"Secrets" initially aired in the United States on November 20, 2011 on AMC. Upon airing, the episode acquired 6.08 million viewers and attained a 3.1 rating in the 18–49 demographic, according to Nielsen ratings. It was the second highest-rated cable program of the day, having been beaten by a stock car racing event as part of the 2011 NASCAR Sprint Cup Series. "Secrets" became the fourth most-watched program of the week, as well as the highest-rated non-sports cable program of the week. Total viewership and ratings slightly declined from the previous episode, "Chupacabra", which was viewed by 6.12 million viewers and garnered a 3.2 rating in the 18–49 demographic. In the United Kingdom, the episode received 561,000 viewers and became the highest-rated television program on FX for the week dated November 27.
"Secrets" was well received by television critics. Gina McIntyre of the Los Angeles Times concluded that the episode "dispensed with almost every hidden truth the survivors have been keeping from one another." Scott Meslow of The Atlantic described the episode as one focused on love and relationships. IGN's Eric Goldman evaluated the episode as "satisfying", and added that its character development was executed strongly. Ultimately, he issued "Secrets" an eight out of ten, signifying a "great" rating. Aaron Rutkoff of The Wall Street Journal echoed synonymous sentiments; "Viewers tuning in each week in the hope of watching pulse-quickening battles between overmatched humans and armies of the undead are sure to be frustrated. Things are static in an action sense, but the show’s admirably nuanced characters are changing and reacting to the world in surprising and complicated ways." Writing for Cinema Blend, Nick Venable stated that the characters became more distinguishable.
Not all reviewers were as enthusiastic about "Secrets" as the general consensus. Starlee Kine of New York stated that despite having high hopes in the beginning of "Secrets", the episode overall failed to meet her expectations. The A.V. Club's Zach Halden opined that despite containing solid scenes, the episode harbored several issues. Halden cited the pace of the storyline progression and the execution of the character development as weaknesses. Concluding his review, he gave the episode a B grade. Although Andrew Conrad of The Baltimore Sun touted the character development, he pointed out that there was very little action. The Portland Mercury's Steven Humphrey panned the episode, describing it as "boring".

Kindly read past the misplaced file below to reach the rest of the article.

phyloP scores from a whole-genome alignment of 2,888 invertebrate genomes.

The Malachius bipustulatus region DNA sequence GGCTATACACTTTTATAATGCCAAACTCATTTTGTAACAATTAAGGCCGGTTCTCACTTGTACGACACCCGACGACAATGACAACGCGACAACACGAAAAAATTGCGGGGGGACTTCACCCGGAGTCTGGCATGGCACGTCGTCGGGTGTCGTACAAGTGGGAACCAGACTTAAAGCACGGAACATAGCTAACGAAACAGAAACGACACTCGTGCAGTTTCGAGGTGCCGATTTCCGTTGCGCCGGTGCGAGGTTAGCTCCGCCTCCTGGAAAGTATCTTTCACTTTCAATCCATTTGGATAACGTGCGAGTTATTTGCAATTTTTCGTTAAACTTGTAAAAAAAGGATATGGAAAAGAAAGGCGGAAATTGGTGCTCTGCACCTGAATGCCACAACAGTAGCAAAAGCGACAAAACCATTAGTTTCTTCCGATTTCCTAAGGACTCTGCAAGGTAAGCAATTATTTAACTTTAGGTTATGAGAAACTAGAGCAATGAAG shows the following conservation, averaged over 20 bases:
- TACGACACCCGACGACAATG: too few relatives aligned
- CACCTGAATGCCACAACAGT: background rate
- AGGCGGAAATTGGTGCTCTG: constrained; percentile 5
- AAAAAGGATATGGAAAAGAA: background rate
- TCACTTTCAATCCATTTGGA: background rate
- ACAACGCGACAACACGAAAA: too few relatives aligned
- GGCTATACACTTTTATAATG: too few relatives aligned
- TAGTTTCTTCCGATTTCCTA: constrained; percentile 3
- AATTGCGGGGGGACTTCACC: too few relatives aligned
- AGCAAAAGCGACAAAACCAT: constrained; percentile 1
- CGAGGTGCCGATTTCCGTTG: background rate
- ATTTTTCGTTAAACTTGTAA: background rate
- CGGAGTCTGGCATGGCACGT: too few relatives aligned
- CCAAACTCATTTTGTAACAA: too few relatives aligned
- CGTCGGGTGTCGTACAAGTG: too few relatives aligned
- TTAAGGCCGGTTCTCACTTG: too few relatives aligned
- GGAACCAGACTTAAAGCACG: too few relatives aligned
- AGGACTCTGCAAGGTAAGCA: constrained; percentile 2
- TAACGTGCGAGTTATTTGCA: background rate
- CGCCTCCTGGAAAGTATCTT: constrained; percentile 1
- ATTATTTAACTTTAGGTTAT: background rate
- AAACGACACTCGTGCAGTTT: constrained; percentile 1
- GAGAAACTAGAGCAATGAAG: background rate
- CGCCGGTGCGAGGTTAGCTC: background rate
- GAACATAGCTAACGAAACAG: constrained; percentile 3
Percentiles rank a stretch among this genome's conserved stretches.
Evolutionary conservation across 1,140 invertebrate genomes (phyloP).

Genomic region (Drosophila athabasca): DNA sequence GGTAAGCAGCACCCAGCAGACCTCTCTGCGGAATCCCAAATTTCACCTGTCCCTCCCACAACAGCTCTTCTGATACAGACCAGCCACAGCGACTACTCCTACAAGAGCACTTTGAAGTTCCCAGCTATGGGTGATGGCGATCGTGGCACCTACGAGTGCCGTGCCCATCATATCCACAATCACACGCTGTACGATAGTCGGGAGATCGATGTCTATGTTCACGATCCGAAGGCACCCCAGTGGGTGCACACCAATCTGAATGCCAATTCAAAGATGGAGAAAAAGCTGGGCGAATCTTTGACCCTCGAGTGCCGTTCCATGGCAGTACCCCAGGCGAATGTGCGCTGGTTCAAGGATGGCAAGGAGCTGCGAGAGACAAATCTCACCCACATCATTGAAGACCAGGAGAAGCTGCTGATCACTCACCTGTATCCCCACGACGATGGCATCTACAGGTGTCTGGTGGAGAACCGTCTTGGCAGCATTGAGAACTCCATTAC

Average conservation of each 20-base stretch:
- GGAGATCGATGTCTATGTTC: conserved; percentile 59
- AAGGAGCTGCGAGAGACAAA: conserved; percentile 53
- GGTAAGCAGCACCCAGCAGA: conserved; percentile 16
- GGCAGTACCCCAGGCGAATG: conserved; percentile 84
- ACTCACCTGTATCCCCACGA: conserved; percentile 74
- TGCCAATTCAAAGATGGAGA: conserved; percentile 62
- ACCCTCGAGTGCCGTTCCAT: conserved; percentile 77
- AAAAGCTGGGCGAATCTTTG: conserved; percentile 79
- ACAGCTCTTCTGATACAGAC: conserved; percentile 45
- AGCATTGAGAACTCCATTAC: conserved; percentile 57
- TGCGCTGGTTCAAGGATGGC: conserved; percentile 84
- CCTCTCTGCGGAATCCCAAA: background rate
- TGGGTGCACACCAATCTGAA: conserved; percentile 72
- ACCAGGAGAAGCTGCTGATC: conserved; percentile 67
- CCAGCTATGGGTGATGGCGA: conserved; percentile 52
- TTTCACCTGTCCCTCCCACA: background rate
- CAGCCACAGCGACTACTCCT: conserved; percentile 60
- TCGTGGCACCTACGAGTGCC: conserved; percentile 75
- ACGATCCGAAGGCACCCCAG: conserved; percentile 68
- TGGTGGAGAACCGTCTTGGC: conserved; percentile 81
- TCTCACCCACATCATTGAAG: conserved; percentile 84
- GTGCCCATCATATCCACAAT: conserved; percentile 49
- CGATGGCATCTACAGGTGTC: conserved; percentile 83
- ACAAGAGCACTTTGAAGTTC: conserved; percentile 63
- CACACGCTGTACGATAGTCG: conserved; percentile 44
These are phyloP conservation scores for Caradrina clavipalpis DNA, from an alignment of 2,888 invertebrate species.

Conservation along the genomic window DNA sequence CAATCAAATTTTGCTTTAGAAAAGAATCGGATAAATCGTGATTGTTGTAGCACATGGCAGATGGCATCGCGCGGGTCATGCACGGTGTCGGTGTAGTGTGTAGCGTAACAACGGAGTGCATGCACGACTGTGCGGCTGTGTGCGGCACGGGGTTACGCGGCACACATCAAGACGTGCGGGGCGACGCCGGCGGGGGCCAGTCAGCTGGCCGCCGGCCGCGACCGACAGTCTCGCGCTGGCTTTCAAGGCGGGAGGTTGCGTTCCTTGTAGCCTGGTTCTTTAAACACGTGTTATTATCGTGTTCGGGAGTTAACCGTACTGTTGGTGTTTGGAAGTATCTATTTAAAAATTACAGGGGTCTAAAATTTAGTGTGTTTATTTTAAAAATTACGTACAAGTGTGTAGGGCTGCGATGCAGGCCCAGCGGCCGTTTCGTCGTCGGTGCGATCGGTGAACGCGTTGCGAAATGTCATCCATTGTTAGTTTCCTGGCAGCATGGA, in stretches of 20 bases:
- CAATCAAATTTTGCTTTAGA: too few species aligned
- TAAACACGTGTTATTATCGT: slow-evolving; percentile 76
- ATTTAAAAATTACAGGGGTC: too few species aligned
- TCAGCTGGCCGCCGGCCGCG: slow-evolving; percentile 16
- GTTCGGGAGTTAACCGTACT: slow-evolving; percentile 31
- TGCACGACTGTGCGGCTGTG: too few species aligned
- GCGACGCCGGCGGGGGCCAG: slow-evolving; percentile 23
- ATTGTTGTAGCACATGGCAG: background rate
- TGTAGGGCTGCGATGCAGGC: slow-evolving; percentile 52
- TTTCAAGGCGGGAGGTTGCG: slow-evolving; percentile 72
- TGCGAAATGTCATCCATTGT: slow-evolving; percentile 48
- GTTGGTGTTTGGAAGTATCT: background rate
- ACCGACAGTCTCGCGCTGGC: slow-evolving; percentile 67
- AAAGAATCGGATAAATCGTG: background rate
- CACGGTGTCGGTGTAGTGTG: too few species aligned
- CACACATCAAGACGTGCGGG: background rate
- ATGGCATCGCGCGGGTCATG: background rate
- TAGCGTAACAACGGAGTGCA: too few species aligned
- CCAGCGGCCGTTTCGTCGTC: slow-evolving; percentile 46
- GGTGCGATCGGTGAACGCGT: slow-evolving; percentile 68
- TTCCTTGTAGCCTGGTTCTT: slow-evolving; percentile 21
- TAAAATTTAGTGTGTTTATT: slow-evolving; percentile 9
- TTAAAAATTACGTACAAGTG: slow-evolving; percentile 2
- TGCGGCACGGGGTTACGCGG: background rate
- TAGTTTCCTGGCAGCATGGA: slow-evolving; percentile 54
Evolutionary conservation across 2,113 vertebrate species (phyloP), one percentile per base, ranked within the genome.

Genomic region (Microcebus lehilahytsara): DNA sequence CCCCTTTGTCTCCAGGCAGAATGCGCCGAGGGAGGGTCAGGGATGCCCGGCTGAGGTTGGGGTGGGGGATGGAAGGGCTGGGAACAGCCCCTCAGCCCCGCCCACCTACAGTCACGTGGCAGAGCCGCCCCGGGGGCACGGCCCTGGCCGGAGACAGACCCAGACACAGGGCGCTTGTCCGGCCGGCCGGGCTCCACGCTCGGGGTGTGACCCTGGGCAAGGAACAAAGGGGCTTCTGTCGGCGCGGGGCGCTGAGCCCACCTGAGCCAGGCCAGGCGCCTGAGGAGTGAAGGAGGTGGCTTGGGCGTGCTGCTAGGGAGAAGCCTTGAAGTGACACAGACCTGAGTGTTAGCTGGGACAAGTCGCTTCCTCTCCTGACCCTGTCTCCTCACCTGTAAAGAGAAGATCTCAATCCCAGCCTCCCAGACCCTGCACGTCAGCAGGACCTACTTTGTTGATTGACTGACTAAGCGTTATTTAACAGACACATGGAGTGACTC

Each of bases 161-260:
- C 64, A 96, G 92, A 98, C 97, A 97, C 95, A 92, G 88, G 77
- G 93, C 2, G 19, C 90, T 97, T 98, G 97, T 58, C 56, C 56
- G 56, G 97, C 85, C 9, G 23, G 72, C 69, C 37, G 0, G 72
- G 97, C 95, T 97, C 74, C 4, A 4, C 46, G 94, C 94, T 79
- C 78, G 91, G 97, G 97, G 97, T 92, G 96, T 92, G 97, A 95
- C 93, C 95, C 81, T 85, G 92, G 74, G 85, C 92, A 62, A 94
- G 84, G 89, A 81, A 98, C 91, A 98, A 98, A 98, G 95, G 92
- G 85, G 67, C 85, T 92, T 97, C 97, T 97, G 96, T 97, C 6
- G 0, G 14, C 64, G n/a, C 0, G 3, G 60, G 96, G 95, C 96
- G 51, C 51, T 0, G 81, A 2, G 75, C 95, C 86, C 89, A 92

The opening segment of "Secrets" was widely lauded by critics. Halden thought that it was a great start to the episode, and Kine felt that the show returned to form following the sequence. She wrote: "This week's opening functioned like an adrenaline shot to my weary heart. At the sight of all those undead relatives in the barn, I, too, briefly, came to life."
Critics were polarized with the characters' reaction to Lori opting for an abortion. Halden criticized the character's opposing views on the matter, and stated that their reasonings were invalid. Halden wrote. "I'm not even sure it would be possible for her to abort the pregnancy at this point, but the show's working on the assumption that having a child in a world where death literally lurks around every corner is an unequivocal good. The only person who’s been anti-pregnancy is Lori, and the show hasn't managed to cast her in a very good light, so it’s not like her arguments hold much water—which is also ridiculous, because ultimately, her opinion is the only one that matters." HitFix writer Alan Sepinwall reflected similar thoughts, and stated that Rick's arguments against Lori's attempts were obsolete.
The love triangle involving Lori, Rick, and Shane was cited as an episode highlight. Meslow felt that the interactions between Lori and Rick possessed "as much rawness and honesty as could be hoped for." Kine criticized the emotion during the interactions between Shane and Rick, and summated that it was a "standard Walking Dead attempt at trying to convince us that Grimes and Shane are friends by way of showing us their casual, good-old-boy-tinged banter." Ritkoff expressed that the episode's conclusion was a rational and level-headed resolution to the storyline; "Whatever jealousy he might feel, it would have been absurd for Rick to punish the woman he loves most in the world for post-apocalyptic infidelity under these circumstances." Sepinwall commended Rick's reaction to Lori's confessions, and Goldman felt that their interaction was well acted and perfectly scripted. Venable appraised the segment as "very engaging", and applauded Lincoln's performance. He wrote, "Andrew Lincoln delivered these lines of pitiable understanding as well as anyone could." CNN's Henry Hanks opined: "If you thought Rick and Shane had blow-ups before, you ain't seen nothing yet."